Just shy of her 38th birthday, Michelle Bekeza was at the peek of her career. She had successfully managed to juggle being mom to three small children at home, while co-creating a multi-million dollar business. Life was a bit hectic, but Michelle had it under control--or, at least she thought. A trip to the doctor would change all of that.
"I was told that my three-year-old baby boy would never speak again. Our doctor told me, 'I'm sorry, but your boy has been diagnosed with autism.'"
God had a plan and a purpose for Michelle. She left the company which she co-founded and went on a mission to find answers.
She ended up on the doorstep of the UCLA medical center in LA, which had world-renowned experts on autism. After weeks of sitting outside of their offices, she convinced them to take her in as an intern, where she absorbed information like a sponge. However, during the process, she was emotionally overcome by the number of distraught moms searching for answers.
Michelle found a new passion as a legal advocate for families with special needs kids. She rolled up her sleeves and created treatment plans. She began to teach parents how to acquire the services they needed through schools and little-known state funded programs. She also worked with local pediatricians to help parents better understand the needs of their newly diagnosed children--bringing them strategies of hope and encouragement.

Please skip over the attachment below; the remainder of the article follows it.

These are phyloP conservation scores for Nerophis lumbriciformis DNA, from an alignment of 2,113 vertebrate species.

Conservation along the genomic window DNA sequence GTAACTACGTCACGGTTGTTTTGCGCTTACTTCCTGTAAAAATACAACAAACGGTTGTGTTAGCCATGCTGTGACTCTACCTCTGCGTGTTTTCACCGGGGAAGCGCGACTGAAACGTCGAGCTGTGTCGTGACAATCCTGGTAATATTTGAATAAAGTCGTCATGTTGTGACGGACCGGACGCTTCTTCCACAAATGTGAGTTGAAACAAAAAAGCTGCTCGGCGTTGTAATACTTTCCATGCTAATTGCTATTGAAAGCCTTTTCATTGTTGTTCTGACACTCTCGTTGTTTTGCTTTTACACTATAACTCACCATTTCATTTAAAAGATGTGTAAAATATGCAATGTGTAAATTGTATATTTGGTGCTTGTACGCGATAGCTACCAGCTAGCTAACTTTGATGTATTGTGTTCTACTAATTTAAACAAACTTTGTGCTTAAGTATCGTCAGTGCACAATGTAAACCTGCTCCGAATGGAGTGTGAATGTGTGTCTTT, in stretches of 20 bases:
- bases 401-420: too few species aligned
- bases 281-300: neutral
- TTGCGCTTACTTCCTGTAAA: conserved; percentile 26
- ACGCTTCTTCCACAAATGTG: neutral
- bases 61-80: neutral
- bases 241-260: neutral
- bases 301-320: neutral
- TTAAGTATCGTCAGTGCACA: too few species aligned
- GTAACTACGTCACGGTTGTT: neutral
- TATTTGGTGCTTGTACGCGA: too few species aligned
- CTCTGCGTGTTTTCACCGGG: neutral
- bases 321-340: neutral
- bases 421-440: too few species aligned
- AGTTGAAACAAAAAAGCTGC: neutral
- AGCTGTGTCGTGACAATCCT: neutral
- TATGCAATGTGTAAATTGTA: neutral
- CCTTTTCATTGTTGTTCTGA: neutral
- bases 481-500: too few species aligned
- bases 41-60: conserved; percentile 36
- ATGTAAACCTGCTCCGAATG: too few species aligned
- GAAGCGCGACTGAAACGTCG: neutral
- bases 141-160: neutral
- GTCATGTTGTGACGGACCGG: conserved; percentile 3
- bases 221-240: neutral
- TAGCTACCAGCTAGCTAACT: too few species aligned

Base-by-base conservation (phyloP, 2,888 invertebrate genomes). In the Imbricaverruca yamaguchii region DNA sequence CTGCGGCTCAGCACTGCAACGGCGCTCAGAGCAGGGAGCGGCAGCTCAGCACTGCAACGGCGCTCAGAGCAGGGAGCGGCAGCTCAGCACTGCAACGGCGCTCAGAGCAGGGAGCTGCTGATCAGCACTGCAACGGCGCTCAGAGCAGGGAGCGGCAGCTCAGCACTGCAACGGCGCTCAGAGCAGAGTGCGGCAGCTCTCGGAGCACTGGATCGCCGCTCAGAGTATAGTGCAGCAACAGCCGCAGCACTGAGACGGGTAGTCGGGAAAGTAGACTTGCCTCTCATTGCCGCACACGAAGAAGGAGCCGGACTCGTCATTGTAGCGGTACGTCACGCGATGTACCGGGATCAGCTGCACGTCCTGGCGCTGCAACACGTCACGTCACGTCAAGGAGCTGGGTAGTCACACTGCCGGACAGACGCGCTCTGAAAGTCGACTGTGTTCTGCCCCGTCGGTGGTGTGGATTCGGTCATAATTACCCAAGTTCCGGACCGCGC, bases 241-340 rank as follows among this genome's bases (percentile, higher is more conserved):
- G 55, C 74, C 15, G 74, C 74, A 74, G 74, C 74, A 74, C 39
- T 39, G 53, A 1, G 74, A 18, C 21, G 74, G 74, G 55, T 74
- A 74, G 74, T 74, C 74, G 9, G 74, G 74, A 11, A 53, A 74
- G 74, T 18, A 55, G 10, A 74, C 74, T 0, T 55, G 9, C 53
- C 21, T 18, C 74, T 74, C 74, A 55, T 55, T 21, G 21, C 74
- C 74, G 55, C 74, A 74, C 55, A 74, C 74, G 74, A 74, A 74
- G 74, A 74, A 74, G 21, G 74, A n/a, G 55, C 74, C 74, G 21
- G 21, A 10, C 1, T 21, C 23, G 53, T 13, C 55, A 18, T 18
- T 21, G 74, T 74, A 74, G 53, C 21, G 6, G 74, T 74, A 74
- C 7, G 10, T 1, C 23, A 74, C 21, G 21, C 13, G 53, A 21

In 1998, after going back to school, Michelle founded REACHING THE STARS CENTER FOR AUTISM, providing ABA therapy for children with autism, working with schools, and empowering parents. Michelle then implemented a multi-disciplinary approach setting a new standard for traditional cognitive behavioral therapy.
Wanting to find the very best social workers she could find, she hired and trained over 100 behavioral therapists to duplicate the process. Today, Michelle and her team of therapists hold the highest record in the school districts she serves for helping children with autism graduate from special education programs to full independence in regular classrooms.
As for Michelle's son--the one that the doctors' nearly wrote off--he is about to graduate from High School with a near 4.0 grad average. Says Michelle, "While there is no known cure for autism, there are many tools and techniques to change the lives, for the better, for many children. My life's work is to share my experience."
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